03.30.08

The New York Times’ Expert Panel Disses Shea. Repeatedly.

Posted in Baseball, New York, New York at 8:47 pm by

“It’s a dump,” says SNY’s Gary Cohen. “But it’s our dump”.  WFAN’s Howie Rose puts the Mets’ ballpark in further perspective : œIt™s dilapidated and obsolete, sure, but I could say the same thing about the apartment where I grew up.”  The big difference being, Rose only had to risk seeing Frank Howard naked occasionally in his family’s apartment. The New York Times’ Ben Shpigel on the pending closure of the only venue I know that’s hosted both Survival Research Laboratories and Dave Kingman, Shea Stadium.

By any objective standard, Shea is bleak and outdated. It has not aged, shall we say, gracefully, its imperfections and architectural shortcomings growing more prominent over the years, particularly as glorious baseball-only parks have sprouted around the country. Those flaws are now magnified by Citi Field, the Mets™ new home in 2009, whose beatific presence beyond Shea™s right-center-field fence prompted Ron Darling, the SportsNet New York analyst and former Met, to make this comparison: œIt™s like driving a VW bus with a Maserati in the lot.

Ron Hunt said he was particularly fond of Banner Day, now defunct, when fans marched onto the field carrying signs with often-witty slogans. His favorite? One pointing out that the Mets would be in first place if the standings were looked at upside down. Al Jackson, a pitcher on the 1964 team, said he memorized flight schedules in and out of La Guardia Airport and could tell what time it was based on which planes were flying overhead.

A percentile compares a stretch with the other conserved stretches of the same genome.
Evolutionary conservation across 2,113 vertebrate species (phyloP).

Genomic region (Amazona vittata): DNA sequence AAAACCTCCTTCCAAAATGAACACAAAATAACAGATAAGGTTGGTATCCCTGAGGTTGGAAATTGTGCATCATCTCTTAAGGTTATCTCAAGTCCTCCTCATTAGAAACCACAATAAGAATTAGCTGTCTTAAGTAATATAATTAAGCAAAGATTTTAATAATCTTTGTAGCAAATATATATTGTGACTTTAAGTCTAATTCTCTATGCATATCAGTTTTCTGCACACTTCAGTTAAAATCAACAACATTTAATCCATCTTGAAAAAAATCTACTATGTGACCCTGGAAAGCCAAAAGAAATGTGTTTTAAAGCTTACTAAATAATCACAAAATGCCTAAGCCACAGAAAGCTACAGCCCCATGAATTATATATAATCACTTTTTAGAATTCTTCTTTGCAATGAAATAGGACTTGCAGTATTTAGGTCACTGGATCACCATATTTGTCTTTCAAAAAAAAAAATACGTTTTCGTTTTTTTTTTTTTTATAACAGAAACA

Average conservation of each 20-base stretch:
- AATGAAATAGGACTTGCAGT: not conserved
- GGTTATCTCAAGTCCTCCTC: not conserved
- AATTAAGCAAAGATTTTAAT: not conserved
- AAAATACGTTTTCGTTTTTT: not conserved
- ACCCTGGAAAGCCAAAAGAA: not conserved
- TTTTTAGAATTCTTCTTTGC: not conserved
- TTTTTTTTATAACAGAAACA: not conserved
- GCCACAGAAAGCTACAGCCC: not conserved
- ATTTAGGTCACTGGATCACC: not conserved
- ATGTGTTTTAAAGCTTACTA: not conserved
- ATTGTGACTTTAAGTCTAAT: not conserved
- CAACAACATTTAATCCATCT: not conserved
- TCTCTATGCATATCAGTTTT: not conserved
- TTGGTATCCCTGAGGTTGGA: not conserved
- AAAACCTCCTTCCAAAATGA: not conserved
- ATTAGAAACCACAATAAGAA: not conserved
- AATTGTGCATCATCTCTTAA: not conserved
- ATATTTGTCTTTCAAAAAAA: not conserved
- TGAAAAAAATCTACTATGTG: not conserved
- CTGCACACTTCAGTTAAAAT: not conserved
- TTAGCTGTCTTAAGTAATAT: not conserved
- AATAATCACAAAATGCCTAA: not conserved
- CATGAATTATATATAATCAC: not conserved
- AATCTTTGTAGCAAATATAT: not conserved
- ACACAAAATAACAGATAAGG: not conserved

Darling said: œThose planes just let you know that you™re not in Norfolk or Memphis or New Orleans or wherever. This is New York City, where everyone flies into. Everyone™s flying in and out of the city that you have the privilege of playing in. That™s never been lost on me.

Even in its heyday, Shea would never win best in show in an architectural competition ” Fredric Bell, the executive director of the New York chapter of the American Institute of Architects, said the stadium looked as if it had been designed on an Etch A Sketch. But when it opened a few days before the 1964 World™s Fair next door, it stood tall as a symbol of the future and a monument to progress.

œThere™s no redeeming architectural value in Shea, Bell said bluntly. œIt looks like it was built in a hurry. It™s a temporary structure that has outlasted its usefulness. It™s an expansion stadium for an expansion team and a replacement stadium for a replacement team. If Yankee Stadium is like visiting the Metropolitan Museum, then Shea is like a visit to the dentist™s chair.

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